That means going to the library to manually compile the data for well
over half of those 1 million species. I don't think any of us has
that kind of time.

Let me point out one further problem (to those who have privately
accused me of magnifying a trivial issue); "searching" in the sense I
intended is more than just lookups. Suppose I've acquired an
electronic file of an order/family with, say, 25000 species. Now, a
new version comes out, with changes. It might not be an issue if the
*only* use I had for the data was for reference; I'd simply delete
the old file and use the new one. But I don't just use it for
reference; I run a museum, in which specimens have labels attached to
them, using old names. I have a specimen-level database, too, in
which I've already entered the genus and species names of thousands
of specimens, SOME of which may need to be updated. There are
individual specimen records involved, not just the authority file
itself, and those records need a fixed link back to the taxon record
in the authority file. But there are many types of changes possible;
there are some new taxa, some old taxa have been sunk, some have been
resurrected out of previous synonymy, and still others moved to other
        Without having taxon numbers, there's no simple way to
automate the process of determining which species fall into which
category; the best I can do is find all non-matches and then
personally examine each one to determine what each represents. That's
a LOT of work. In 1983, Ron Hodges gave a unique taxon number to each
NA lepidopteran. It'd be very easy to take a database of Hodges'
original list, and automate the comparison between that and a new,
updated list that ALSO uses those same numbers. There is a precedent,
for all you naysayers - and no one has EVER complained that Hodges
numbers are a nuisance. We could easily expand that system to all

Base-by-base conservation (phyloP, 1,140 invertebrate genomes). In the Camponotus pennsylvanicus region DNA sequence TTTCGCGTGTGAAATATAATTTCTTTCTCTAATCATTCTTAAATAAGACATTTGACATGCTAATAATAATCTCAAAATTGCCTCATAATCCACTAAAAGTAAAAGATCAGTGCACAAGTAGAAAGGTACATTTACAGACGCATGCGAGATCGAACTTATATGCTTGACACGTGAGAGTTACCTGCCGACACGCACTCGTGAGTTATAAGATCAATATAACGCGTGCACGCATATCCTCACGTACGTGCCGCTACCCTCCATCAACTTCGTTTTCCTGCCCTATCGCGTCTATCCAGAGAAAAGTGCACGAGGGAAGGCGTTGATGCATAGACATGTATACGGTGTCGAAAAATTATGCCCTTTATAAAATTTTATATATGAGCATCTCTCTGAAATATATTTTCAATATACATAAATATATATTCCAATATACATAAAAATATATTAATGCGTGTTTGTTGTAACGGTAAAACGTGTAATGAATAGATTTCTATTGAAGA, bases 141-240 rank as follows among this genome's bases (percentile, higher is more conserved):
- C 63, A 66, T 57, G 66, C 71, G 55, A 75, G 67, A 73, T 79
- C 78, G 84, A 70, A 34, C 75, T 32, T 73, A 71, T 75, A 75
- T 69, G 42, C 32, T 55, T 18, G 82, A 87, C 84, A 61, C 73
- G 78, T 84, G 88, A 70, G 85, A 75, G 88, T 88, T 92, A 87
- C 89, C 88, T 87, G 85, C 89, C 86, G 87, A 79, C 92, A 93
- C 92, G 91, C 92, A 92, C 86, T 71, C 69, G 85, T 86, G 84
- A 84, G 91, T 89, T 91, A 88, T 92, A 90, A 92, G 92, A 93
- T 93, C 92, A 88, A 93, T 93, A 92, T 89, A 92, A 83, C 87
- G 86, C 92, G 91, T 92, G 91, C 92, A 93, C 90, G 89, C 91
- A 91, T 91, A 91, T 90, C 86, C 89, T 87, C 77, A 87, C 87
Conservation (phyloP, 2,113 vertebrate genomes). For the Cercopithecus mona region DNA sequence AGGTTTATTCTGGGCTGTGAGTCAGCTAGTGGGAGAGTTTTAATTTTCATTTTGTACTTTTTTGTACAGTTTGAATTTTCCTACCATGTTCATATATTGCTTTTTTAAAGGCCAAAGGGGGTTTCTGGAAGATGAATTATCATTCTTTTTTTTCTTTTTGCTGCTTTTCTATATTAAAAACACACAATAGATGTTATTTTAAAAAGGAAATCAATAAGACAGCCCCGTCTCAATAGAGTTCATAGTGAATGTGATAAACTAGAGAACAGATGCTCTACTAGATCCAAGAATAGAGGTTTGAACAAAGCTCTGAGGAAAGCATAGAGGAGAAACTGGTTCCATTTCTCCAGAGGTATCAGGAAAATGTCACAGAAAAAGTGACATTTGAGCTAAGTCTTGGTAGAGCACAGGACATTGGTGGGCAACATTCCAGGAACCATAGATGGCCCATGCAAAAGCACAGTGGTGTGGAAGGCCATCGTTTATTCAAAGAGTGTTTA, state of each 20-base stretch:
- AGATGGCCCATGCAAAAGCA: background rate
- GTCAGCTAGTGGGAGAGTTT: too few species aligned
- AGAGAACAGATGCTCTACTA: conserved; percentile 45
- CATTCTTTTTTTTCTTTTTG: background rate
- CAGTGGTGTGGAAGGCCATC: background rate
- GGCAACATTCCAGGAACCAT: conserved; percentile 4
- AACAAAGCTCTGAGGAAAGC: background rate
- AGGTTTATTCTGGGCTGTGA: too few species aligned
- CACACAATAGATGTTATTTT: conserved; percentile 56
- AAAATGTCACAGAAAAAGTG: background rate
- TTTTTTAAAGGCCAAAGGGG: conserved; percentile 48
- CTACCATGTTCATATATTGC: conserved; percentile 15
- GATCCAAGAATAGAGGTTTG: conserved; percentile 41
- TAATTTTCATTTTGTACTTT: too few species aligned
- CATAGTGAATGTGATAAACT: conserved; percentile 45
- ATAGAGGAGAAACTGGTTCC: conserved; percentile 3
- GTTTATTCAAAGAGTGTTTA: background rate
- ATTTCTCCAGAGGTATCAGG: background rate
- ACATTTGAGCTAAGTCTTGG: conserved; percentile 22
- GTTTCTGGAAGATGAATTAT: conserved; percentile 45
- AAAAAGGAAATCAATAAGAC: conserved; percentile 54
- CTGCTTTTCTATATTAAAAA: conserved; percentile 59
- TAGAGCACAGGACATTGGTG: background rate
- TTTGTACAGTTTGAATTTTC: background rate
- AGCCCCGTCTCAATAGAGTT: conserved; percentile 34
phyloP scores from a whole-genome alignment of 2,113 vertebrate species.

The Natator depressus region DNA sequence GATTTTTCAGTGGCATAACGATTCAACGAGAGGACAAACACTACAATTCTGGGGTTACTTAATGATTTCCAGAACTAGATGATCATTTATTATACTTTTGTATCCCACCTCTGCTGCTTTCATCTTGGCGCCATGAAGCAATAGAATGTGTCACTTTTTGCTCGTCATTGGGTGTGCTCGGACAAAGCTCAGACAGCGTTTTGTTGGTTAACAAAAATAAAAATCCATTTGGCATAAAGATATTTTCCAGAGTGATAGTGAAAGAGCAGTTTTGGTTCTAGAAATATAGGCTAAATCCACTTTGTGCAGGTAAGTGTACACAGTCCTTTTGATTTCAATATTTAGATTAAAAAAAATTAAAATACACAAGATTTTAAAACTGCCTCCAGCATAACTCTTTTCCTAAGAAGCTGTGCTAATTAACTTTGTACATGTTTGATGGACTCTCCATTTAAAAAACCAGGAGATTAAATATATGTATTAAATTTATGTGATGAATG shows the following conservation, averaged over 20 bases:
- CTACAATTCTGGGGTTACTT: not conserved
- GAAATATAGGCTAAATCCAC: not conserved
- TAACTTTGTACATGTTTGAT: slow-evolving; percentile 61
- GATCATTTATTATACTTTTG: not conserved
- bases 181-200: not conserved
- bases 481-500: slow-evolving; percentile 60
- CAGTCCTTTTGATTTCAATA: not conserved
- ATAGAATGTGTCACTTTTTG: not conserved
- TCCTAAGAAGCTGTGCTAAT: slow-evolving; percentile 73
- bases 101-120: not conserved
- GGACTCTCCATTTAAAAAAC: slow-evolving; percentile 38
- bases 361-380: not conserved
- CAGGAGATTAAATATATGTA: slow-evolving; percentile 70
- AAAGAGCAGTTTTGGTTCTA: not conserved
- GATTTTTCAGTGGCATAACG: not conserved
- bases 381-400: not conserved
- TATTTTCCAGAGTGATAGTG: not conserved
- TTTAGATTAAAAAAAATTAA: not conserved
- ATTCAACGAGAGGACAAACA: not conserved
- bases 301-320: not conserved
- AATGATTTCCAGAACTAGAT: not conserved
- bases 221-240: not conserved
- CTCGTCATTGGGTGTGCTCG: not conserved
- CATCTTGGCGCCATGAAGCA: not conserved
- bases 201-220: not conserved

insects, and these problems with automating taxon information would
go away. I do, in fact, assign each taxon in my database a unique
number (e.g., Boisea trivittata is 62434), so I *can* update the
specimen record taxonomic information automatically - there's no
other way, since the genus name is not stable, the epithet is not
stable, and epithet-author combinations are commonly not unique.
        Efficient cataloguing requires that there be unique and
permanent identifiers, and we presently do not have them. I'm not
advocating *replacing* conventional binomials! I simply believe that
if we're serious about computerizing (certainly not a concern when
the Codes were originally Codified) we need to either fix the Codes
so names never change, or come up with some supplementary system like
Hodges did, that accomplishes the same thing. I think a supplementary
system is both easier to implement and more likely to succeed than
asking the almighty Committees to change the almighty Codes - it'd be
a small investment, with worthwhile long-term payoffs.


Doug Yanega        Dept. of Entomology         Entomology Research Museum
Univ. of California - Riverside, Riverside, CA 92521
phone: (909) 787-4315 (standard disclaimer: opinions are mine, not UCR's)
   "There are some enterprises in which a careful disorderliness
         is the true method" - Herman Melville, Moby Dick, Chap. 82